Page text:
a strong orientation?? well I suppose that is hard to define.....i thought it was, until new situations come up, and policies i was unaware arise. you policy and procedure type stuff....in addition to just feeling kinda....there. YOu know? I mean I have good nights where I feel competent and able. Yet there are other nights where I fel like I am giving the most basic of care, and could've done so much more, if I had had understood the whole problem. I know I am just a novice, but I feel like I am not in a place where I am learning enough. I have been there for almost 6 mths., and I am afraid that I cannot wait through the remaining 6 mths I gave myself to see what it was like working at a smaller, less acute rural hospital. The other one I used to work at, which is more city based and has a higher acuity OB unit offered me a position about 2 mths ago, but I didn't feel right ditching the place that just orientated me. I believe the position may still be vacant,....and I am a bit turmoiled!
  10. by   ceecel.dee
    It sounds like you've gone from the uninformed optimism stage to the informed pessimism stage, as can - and does - happen to all of us in good time. If you can ride it out, you can become optimistic (and informed) again. Sometimes it is telling you to consider a change, that it's time for a new challenge. If you don't want to change your position, take a class or a seminar, take on a policy that needs updating, join a committee! Change is always invigorating!
  11. by   joyrochelle
    well i do want to change my position actually...i want to accept the other opening at the other more acture hospital. Yet part of me tells me not to jump the gun, i am going back to school in sept, don;t want to overburden ( although I used to work there, so it wouldn't be that rough of a transition), in addition to the fact that I don't wanna be unprofessional or burn any bridges.....

    am i being a wuss about it?? grrr.....so confusing.
  12. by   live4today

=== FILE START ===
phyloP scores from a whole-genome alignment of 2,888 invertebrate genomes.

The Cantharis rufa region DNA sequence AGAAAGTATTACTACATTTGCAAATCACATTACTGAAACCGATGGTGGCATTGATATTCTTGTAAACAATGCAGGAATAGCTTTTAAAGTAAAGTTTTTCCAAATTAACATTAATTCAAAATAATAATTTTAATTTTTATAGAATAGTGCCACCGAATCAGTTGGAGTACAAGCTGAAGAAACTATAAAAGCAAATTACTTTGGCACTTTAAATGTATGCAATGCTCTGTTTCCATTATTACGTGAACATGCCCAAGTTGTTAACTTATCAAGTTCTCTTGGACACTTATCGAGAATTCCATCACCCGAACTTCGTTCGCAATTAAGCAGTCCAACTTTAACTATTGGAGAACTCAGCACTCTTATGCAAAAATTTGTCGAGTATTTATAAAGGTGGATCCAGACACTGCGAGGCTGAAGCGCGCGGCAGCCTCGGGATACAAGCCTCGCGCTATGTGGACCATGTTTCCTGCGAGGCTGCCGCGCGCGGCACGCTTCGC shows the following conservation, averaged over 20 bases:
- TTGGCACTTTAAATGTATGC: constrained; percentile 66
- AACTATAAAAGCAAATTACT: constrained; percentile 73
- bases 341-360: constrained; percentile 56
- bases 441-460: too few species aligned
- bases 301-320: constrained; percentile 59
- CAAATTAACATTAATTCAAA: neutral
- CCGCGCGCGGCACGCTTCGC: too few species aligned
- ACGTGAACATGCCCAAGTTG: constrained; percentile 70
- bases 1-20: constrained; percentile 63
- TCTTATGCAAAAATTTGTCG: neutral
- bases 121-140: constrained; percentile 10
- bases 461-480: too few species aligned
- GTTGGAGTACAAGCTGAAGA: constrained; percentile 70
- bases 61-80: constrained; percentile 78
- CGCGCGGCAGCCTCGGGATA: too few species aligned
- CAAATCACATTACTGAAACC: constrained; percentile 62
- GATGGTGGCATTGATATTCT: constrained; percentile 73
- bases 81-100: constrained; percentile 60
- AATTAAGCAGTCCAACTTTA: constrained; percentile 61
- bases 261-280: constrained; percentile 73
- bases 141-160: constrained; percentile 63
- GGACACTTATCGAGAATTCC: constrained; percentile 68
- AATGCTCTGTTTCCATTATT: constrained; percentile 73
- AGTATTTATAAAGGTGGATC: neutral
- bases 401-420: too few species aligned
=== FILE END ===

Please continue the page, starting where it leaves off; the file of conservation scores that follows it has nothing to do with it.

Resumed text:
In time you will know what to do, joyrochelle. Until then...we are here to listen. Sometimes the best therapy is just talking it all out while others listen in silence...encouraging you to stay strong and do what you must do for you. :kiss
  13. by   bagladyrn
    When I started working in OB, I had already been a nurse for some years. Even so, it took me a good year to feel comfortable and competent in most situations in OB. From talking to others, this seems to be about the average.
    Don't be too hard on yourself, a little bit of timidity is better than cockiness, where no one can teach a person anything because they already know it all - now THATS scary!
  14. by   joyrochelle
    Originally posted by bagladyrn

    Don't be too hard on yourself, a little bit of timidity is better than cockiness, where no one can teach a person anything because they already know it all - now THATS scary!
    I agree....but part of me feels that the mentality of some of the nurses at the hospital I am at are kind that way. or at least the more experienced nurses have worked somewhere higher risk prior to working there, and have attained good experience. i guess I kinda miss being at a teaching hospital where you can ask questions and there is always someone around to give you a heads up, or at least explain things.


    thanks everyone for listening and commenting too.....this is really wearing on me, and I don't know what I need to do yet.